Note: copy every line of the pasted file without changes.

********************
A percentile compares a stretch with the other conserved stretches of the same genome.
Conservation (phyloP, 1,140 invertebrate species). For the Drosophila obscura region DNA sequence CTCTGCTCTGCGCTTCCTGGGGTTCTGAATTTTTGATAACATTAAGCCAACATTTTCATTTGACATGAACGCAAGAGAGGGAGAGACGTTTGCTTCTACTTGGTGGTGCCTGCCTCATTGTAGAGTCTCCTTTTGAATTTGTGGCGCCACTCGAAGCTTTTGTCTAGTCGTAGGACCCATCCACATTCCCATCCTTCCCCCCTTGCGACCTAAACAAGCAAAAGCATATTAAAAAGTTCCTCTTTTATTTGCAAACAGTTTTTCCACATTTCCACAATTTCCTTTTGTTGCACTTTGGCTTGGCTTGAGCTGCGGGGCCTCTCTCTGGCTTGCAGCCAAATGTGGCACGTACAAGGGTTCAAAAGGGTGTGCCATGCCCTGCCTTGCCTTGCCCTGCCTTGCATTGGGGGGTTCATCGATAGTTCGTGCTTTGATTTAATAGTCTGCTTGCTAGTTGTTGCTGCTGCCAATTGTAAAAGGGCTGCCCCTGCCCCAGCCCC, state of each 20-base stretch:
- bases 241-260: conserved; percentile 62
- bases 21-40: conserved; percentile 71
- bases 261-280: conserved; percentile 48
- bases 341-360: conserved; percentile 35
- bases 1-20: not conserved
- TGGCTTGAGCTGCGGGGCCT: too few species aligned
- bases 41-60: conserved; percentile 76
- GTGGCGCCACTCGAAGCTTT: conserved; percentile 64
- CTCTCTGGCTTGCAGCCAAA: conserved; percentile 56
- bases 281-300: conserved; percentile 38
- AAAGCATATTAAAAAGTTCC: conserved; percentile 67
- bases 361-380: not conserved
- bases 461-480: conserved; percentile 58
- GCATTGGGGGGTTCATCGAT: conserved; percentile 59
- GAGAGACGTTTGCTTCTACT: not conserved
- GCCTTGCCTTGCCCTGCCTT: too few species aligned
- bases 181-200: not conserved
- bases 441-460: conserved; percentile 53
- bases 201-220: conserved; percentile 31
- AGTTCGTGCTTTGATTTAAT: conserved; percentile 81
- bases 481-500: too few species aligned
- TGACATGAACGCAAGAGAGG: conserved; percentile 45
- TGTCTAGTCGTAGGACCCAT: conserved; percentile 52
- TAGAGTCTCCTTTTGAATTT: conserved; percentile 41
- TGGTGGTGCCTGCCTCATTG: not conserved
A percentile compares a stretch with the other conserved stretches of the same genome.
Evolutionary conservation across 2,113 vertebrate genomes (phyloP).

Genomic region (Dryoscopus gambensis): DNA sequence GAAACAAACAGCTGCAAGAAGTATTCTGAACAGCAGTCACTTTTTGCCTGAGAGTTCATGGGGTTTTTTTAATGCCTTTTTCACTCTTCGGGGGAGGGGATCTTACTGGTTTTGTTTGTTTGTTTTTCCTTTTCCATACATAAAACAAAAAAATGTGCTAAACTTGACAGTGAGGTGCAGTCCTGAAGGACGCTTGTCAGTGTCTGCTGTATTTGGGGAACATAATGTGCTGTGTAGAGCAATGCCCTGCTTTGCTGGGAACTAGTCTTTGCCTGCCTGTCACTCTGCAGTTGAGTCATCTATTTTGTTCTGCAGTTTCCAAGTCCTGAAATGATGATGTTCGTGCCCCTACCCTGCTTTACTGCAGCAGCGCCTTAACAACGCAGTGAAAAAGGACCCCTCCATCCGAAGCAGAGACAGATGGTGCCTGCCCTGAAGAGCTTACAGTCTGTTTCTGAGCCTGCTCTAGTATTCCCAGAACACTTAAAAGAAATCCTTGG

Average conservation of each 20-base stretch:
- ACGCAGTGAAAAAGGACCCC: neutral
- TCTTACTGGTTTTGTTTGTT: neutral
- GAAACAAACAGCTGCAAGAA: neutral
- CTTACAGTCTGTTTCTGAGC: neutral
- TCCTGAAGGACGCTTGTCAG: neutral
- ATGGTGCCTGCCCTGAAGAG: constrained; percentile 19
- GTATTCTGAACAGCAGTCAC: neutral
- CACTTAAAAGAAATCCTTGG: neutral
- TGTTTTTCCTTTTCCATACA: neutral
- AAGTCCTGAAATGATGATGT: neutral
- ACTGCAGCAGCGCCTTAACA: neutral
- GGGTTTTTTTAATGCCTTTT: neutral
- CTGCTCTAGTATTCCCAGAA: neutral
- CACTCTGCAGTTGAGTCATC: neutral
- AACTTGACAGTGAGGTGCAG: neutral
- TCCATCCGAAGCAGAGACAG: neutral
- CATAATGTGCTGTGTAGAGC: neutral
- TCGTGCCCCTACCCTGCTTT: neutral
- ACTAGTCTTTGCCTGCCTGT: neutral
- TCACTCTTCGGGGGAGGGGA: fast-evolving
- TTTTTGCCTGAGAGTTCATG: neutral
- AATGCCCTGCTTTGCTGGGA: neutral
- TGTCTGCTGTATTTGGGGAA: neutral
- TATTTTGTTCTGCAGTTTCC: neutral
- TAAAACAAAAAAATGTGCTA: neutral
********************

A percentile compares a stretch with the other conserved stretches of the same genome.
Conservation (phyloP, 1,140 invertebrate species). For the Drosophila obscura region DNA sequence CTCTGCTCTGCGCTTCCTGGGGTTCTGAATTTTTGATAACATTAAGCCAACATTTTCATTTGACATGAACGCAAGAGAGGGAGAGACGTTTGCTTCTACTTGGTGGTGCCTGCCTCATTGTAGAGTCTCCTTTTGAATTTGTGGCGCCACTCGAAGCTTTTGTCTAGTCGTAGGACCCATCCACATTCCCATCCTTCCCCCCTTGCGACCTAAACAAGCAAAAGCATATTAAAAAGTTCCTCTTTTATTTGCAAACAGTTTTTCCACATTTCCACAATTTCCTTTTGTTGCACTTTGGCTTGGCTTGAGCTGCGGGGCCTCTCTCTGGCTTGCAGCCAAATGTGGCACGTACAAGGGTTCAAAAGGGTGTGCCATGCCCTGCCTTGCCTTGCCCTGCCTTGCATTGGGGGGTTCATCGATAGTTCGTGCTTTGATTTAATAGTCTGCTTGCTAGTTGTTGCTGCTGCCAATTGTAAAAGGGCTGCCCCTGCCCCAGCCCC, state of each 20-base stretch:
- bases 241-260: conserved; percentile 62
- bases 21-40: conserved; percentile 71
- bases 261-280: conserved; percentile 48
- bases 341-360: conserved; percentile 35
- bases 1-20: not conserved
- TGGCTTGAGCTGCGGGGCCT: too few species aligned
- bases 41-60: conserved; percentile 76
- GTGGCGCCACTCGAAGCTTT: conserved; percentile 64
- CTCTCTGGCTTGCAGCCAAA: conserved; percentile 56
- bases 281-300: conserved; percentile 38
- AAAGCATATTAAAAAGTTCC: conserved; percentile 67
- bases 361-380: not conserved
- bases 461-480: conserved; percentile 58
- GCATTGGGGGGTTCATCGAT: conserved; percentile 59
- GAGAGACGTTTGCTTCTACT: not conserved
- GCCTTGCCTTGCCCTGCCTT: too few species aligned
- bases 181-200: not conserved
- bases 441-460: conserved; percentile 53
- bases 201-220: conserved; percentile 31
- AGTTCGTGCTTTGATTTAAT: conserved; percentile 81
- bases 481-500: too few species aligned
- TGACATGAACGCAAGAGAGG: conserved; percentile 45
- TGTCTAGTCGTAGGACCCAT: conserved; percentile 52
- TAGAGTCTCCTTTTGAATTT: conserved; percentile 41
- TGGTGGTGCCTGCCTCATTG: not conserved
A percentile compares a stretch with the other conserved stretches of the same genome.
Evolutionary conservation across 2,113 vertebrate genomes (phyloP).

Genomic region (Dryoscopus gambensis): DNA sequence GAAACAAACAGCTGCAAGAAGTATTCTGAACAGCAGTCACTTTTTGCCTGAGAGTTCATGGGGTTTTTTTAATGCCTTTTTCACTCTTCGGGGGAGGGGATCTTACTGGTTTTGTTTGTTTGTTTTTCCTTTTCCATACATAAAACAAAAAAATGTGCTAAACTTGACAGTGAGGTGCAGTCCTGAAGGACGCTTGTCAGTGTCTGCTGTATTTGGGGAACATAATGTGCTGTGTAGAGCAATGCCCTGCTTTGCTGGGAACTAGTCTTTGCCTGCCTGTCACTCTGCAGTTGAGTCATCTATTTTGTTCTGCAGTTTCCAAGTCCTGAAATGATGATGTTCGTGCCCCTACCCTGCTTTACTGCAGCAGCGCCTTAACAACGCAGTGAAAAAGGACCCCTCCATCCGAAGCAGAGACAGATGGTGCCTGCCCTGAAGAGCTTACAGTCTGTTTCTGAGCCTGCTCTAGTATTCCCAGAACACTTAAAAGAAATCCTTGG

Average conservation of each 20-base stretch:
- ACGCAGTGAAAAAGGACCCC: neutral
- TCTTACTGGTTTTGTTTGTT: neutral
- GAAACAAACAGCTGCAAGAA: neutral
- CTTACAGTCTGTTTCTGAGC: neutral
- TCCTGAAGGACGCTTGTCAG: neutral
- ATGGTGCCTGCCCTGAAGAG: constrained; percentile 19
- GTATTCTGAACAGCAGTCAC: neutral
- CACTTAAAAGAAATCCTTGG: neutral
- TGTTTTTCCTTTTCCATACA: neutral
- AAGTCCTGAAATGATGATGT: neutral
- ACTGCAGCAGCGCCTTAACA: neutral
- GGGTTTTTTTAATGCCTTTT: neutral
- CTGCTCTAGTATTCCCAGAA: neutral
- CACTCTGCAGTTGAGTCATC: neutral
- AACTTGACAGTGAGGTGCAG: neutral
- TCCATCCGAAGCAGAGACAG: neutral
- CATAATGTGCTGTGTAGAGC: neutral
- TCGTGCCCCTACCCTGCTTT: neutral
- ACTAGTCTTTGCCTGCCTGT: neutral
- TCACTCTTCGGGGGAGGGGA: fast-evolving
- TTTTTGCCTGAGAGTTCATG: neutral
- AATGCCCTGCTTTGCTGGGA: neutral
- TGTCTGCTGTATTTGGGGAA: neutral
- TATTTTGTTCTGCAGTTTCC: neutral
- TAAAACAAAAAAATGTGCTA: neutral